In the Company of Cows and Sheep

Vacationing in a foreign country always has its own special charms, but when that country is Ireland, the charms are manifold. My husband and I were lucky enough to be joined by our son, our daughter, our son-in-law, and our year-and-a-half old granddaughter on a trip to Cork and Kerry Counties in southwest Ireland (our treat to them!), from which we have just returned. All of us love to hike (granddaughter Aida went on her Daddy’s back in a child carrier made for trekking), but we also enjoy nice accommodations and good food after a day on the trail – so we arranged our trip through CW Adventures, who took care of all the details and enabled us to take some incredible hikes through stunningly beautiful Irish countryside.

Ireland We expected to see cows and sheep, but the sheer quantity of cows and sheep, some of whom we shared our trails with, was a delight! Gentle-natured and handsome animals they are, living in this verdant green land with breathtaking vistas. We all agreed that the Irish butter was the best we have ever tasted. And, of course, we all know what lovely product comes from sheep. Irish lambs wool must be some of the softest in the world.

Ireland I thought it would be nice to come home with some Irish wool – can you believe that? We were not in cities for very much of our vacation, nor did I have time while we were in the cities to search for fabric stores. But I did expect to find some woolen yard goods in the smaller towns and villages.   There was plenty of knitting wool for sale, but very few bolts of fabric. I found this small offering of tweeds in one store, all of which were lovely, but not quite what I wanted.

Tweeds - Ireland Actually I wasn’t quite sure what I wanted until I saw this small blanket in a store in Dingle:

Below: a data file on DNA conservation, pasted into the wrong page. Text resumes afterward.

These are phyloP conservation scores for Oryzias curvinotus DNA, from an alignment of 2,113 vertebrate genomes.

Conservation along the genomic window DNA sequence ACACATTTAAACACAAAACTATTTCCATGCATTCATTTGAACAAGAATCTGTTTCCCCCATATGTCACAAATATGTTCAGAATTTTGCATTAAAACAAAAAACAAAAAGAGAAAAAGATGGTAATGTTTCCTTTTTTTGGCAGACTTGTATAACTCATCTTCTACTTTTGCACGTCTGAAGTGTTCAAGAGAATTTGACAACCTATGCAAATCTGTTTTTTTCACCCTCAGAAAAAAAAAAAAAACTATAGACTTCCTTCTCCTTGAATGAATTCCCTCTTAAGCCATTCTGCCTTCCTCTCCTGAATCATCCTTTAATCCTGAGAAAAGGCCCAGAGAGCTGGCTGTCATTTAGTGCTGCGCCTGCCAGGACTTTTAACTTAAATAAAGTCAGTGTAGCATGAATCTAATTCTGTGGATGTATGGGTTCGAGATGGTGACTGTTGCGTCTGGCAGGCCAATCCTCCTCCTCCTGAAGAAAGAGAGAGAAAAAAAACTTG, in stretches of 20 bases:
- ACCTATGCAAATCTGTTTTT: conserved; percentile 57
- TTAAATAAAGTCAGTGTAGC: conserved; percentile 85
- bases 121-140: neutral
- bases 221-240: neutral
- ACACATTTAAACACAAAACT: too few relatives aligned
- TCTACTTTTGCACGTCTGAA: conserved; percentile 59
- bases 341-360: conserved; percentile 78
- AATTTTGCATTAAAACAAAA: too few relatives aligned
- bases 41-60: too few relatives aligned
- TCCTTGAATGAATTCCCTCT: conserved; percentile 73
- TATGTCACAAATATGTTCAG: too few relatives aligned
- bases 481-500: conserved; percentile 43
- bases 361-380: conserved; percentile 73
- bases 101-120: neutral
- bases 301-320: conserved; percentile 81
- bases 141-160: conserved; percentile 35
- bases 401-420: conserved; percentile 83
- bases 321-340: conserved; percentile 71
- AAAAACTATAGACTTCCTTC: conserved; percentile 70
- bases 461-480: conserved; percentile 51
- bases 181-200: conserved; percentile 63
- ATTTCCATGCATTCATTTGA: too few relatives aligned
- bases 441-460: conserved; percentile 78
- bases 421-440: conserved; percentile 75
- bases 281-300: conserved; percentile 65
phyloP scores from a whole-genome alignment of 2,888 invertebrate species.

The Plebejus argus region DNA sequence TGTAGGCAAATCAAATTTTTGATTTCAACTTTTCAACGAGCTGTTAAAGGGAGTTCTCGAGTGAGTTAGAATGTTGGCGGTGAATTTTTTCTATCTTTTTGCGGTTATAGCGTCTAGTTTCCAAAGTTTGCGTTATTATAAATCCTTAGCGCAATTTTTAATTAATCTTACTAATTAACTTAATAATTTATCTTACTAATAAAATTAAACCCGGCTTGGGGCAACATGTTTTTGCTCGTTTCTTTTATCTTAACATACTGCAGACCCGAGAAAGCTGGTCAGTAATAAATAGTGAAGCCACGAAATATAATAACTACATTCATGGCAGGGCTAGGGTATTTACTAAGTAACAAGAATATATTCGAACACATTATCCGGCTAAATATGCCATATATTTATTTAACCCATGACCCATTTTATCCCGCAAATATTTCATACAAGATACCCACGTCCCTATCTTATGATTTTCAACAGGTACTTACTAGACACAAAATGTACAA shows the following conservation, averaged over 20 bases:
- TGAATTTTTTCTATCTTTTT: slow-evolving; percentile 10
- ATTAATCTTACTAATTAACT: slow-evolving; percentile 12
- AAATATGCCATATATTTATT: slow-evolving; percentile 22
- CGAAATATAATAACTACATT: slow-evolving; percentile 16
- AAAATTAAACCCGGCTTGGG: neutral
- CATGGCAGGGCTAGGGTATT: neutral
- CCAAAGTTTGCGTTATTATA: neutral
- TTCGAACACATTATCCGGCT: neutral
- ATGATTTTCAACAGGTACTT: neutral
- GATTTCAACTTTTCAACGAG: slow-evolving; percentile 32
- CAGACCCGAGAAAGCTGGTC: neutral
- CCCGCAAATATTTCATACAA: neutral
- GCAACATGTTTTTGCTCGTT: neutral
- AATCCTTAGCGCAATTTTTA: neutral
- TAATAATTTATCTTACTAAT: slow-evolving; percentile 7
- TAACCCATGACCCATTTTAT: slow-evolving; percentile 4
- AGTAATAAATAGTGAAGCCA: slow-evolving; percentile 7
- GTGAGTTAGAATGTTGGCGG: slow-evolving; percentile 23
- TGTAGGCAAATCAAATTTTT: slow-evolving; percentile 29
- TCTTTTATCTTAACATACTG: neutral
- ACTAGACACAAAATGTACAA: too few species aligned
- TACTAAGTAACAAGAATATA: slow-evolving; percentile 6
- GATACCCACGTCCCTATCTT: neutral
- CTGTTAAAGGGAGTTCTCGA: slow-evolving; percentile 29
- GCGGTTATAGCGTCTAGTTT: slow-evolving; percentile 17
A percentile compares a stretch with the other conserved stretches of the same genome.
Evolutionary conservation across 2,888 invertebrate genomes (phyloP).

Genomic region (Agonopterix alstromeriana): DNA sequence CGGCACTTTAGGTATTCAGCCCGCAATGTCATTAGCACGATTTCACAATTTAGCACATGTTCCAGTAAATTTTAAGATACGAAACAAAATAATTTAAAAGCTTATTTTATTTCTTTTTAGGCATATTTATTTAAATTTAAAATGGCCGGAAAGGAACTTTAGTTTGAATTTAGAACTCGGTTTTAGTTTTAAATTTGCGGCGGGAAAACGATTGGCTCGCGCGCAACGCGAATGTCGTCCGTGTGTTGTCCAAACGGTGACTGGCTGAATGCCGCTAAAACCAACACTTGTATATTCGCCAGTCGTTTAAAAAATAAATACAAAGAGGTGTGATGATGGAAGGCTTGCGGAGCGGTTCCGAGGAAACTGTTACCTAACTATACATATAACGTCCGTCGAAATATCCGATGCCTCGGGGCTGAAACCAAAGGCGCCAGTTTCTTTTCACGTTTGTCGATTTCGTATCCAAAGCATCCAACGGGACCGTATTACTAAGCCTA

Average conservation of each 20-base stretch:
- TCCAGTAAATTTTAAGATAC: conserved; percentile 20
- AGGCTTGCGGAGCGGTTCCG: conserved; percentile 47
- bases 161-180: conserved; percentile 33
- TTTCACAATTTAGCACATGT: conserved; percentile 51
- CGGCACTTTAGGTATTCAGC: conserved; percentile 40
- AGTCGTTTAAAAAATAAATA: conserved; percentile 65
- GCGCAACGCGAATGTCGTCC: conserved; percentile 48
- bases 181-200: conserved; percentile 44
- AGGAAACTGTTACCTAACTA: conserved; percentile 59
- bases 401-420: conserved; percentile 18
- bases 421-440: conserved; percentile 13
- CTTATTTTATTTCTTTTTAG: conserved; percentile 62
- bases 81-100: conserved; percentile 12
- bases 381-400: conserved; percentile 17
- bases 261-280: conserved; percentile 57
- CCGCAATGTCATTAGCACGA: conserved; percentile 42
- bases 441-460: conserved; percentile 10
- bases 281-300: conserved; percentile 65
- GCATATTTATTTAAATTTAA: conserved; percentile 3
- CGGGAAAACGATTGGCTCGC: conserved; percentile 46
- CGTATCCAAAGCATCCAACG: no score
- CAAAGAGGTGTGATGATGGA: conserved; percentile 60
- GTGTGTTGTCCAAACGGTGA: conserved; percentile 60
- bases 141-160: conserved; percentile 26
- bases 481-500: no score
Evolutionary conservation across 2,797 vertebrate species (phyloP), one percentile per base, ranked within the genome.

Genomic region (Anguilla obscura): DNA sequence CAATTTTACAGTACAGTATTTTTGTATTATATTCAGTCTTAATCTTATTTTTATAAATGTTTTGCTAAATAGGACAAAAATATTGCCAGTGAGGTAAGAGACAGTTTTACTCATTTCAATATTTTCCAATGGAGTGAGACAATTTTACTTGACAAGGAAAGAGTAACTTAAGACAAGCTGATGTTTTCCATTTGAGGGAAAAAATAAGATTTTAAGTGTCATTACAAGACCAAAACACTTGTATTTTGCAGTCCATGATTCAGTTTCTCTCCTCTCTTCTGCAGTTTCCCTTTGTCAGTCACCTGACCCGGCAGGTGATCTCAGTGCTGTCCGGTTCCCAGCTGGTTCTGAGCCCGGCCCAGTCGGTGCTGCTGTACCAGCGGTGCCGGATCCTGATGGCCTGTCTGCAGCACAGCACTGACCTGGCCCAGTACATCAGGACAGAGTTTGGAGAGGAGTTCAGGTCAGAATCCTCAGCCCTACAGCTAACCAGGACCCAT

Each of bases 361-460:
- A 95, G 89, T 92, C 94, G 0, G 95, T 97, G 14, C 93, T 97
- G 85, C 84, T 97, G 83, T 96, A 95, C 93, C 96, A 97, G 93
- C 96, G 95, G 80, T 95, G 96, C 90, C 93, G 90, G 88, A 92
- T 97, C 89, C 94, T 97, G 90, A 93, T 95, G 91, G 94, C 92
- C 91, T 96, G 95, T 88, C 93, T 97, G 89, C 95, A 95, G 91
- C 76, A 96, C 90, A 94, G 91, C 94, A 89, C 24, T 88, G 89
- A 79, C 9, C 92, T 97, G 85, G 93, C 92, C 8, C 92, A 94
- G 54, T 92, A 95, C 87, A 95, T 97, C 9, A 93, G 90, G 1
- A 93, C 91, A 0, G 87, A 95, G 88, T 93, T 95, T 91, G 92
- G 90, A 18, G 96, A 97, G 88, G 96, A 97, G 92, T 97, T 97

The dimensions of this small blanket are approximately 36" long by 62" wide.  The fringe is 3 1/2" long.

The dimensions of this small blanket are approximately 36″ long by 62″ wide. The fringe is 3 1/2″ long.

The colors in it seemed to speak to me of Ireland: greens reminiscent of the pastures and hills, the yellows and reds of the abundant flowers sprinkling the countryside, the brown of the cliffs and stone walls – all set in a pleasing grid just like the hills and valleys delineated by centuries-old stone fences and hedgerows. And it had fringe! I love fringe. But – it was a blanket. Could I possibly use this blanket as woolen yardage for a fringed skirt? Would I dare to cut it up?

I guess we’ll find out, as home it came with me, with that intention.

Draped loosely on my dress form.

Draped loosely on my dress form.

 I wrapped the blanket around myself in the store - as a skirt - to test my theory.  Here it is pinned on my dress form

I wrapped the blanket around myself in the store – as a skirt – to test my theory. Here it is pinned on my dress form

I hope you can see the herringbone weave in these close-up photos.

I hope you can see the herringbone weave in these close-up photos.

Ireland blanket

The weight of this wool is perfect for a skirt.

There is an old Irish proverb (so I am told) that seems apropos to this particular blanket/piece of wool: “Time is a good storyteller.” It will indeed take some time for me to figure this one out, but hopefully the story will have a happy ending!

And now, for the rest of this week, I’ll be in the company of —- my sewing room, working on my blue cocktail dress, which must be ready for our next trip! Move over please, cows and sheep …

 

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Filed under Blankets and doll blankets, Uncategorized, woolens

The Search for the Perfect Blue

Do you ever have a specific color in mind when looking for fabric for a specific type of dress? I am usually open to changing my mind if something else wonderful appears, but this time I really, really wanted to find a blue fabric for a cocktail dress. I started out thinking I would like a pale or periwinkle blue silk to pair with white lace, having Susan Khalje’s new Cocktail Dress pattern in mind.